Part of a mosaic adjoining a large Roman bath has been uncovered on the southern Turkish coast, and is thought to be the largest such artwork in the region.
About 60 people helped excavate the 1,600-square-foot section of mosaic, which is estimated to be only 40 percent of its whole area. It is made up of large squares, each containing a unique geometric design in different colors.
“Its size signals, in no small part, that the outward signs of the empire were very strong in this far-flung area,” said excavation director Michael Hoff at the University of Nebraska-Lincoln (UNL) in a press release.
“We were surprised to have found a mosaic of such size and of such caliber in this region—it’s an area that had usually been off the radar screens of most ancient historians and archeologists, and suddenly this mosaic comes into view and causes us to change our focus about what we think (the region) was like in antiquity.”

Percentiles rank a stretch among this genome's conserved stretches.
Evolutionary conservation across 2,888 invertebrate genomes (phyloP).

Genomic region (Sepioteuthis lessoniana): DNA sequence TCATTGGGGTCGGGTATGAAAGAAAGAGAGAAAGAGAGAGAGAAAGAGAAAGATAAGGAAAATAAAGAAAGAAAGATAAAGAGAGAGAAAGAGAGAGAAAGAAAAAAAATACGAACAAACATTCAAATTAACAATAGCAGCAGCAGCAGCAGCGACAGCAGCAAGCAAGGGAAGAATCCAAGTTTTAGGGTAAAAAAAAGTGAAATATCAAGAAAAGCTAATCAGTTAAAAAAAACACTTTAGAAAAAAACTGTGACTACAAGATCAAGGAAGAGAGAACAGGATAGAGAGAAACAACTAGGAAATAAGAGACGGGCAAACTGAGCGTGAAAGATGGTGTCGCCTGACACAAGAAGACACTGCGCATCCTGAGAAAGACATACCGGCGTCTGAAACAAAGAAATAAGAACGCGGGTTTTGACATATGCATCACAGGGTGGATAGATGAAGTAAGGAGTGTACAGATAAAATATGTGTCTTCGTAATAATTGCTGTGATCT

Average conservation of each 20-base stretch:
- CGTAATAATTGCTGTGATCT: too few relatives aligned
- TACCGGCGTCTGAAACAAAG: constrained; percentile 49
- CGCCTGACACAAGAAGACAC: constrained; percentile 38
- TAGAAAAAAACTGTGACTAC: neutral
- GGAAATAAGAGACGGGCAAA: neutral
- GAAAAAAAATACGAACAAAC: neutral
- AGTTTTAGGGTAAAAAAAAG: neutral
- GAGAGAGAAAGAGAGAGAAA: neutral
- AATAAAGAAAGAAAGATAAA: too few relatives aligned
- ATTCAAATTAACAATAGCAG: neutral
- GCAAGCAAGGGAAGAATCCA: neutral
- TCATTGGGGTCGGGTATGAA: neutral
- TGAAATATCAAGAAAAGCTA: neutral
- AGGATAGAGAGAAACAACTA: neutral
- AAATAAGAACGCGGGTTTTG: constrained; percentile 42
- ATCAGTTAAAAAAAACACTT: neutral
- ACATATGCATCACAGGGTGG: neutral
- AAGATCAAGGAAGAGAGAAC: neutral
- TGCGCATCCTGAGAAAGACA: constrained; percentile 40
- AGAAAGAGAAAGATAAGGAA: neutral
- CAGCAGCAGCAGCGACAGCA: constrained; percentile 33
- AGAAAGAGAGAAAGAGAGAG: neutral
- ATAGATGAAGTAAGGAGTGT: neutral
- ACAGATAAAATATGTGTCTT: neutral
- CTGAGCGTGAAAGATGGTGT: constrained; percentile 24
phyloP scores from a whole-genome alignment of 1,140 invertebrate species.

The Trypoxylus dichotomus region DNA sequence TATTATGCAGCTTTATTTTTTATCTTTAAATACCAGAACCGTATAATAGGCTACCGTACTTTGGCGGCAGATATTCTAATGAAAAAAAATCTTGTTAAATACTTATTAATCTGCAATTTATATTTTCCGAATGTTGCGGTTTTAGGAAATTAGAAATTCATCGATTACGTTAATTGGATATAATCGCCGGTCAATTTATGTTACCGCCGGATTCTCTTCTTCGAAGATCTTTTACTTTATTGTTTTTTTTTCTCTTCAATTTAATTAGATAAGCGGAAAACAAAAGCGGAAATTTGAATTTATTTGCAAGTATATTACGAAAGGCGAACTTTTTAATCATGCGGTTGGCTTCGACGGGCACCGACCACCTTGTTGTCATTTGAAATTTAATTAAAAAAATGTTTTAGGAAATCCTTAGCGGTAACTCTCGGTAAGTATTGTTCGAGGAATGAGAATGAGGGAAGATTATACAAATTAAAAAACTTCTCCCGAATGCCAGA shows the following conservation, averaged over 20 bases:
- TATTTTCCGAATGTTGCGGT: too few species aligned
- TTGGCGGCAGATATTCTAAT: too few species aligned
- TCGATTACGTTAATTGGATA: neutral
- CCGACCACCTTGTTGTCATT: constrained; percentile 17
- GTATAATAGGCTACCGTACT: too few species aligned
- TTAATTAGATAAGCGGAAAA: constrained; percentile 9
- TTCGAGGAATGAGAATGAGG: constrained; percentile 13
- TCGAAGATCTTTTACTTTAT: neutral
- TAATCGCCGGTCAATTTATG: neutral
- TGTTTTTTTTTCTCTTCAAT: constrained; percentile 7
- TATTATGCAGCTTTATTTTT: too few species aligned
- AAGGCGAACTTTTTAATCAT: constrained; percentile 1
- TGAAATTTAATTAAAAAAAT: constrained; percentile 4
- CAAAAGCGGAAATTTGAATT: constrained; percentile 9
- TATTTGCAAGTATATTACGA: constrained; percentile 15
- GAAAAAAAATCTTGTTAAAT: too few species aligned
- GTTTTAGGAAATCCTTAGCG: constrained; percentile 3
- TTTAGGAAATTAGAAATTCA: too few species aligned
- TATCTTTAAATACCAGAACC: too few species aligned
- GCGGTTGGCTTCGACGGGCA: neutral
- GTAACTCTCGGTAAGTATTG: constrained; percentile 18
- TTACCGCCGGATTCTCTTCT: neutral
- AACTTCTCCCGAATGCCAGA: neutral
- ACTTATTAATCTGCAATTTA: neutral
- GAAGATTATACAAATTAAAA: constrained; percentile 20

The decoration is part of what was once the city of Antiochia ad Cragum, which was founded in the first century by a Roman patron called Antiochus of Commagene.
The findings show that the city was more Romanized than realized. Its economy was based on agriculture, particularly wine and lumber, and it had some other Roman features like temples and colonnaded streets.
The mosaic seems to have been the bath’s forecourt with a roof covering it at least on one side where the remains of piers have been found.
The middle of the mosaic featured a marble-lined, 25-foot-long outdoor pool. The remaining half is expected to contain the same type of decoration, and will be unearthed next year.
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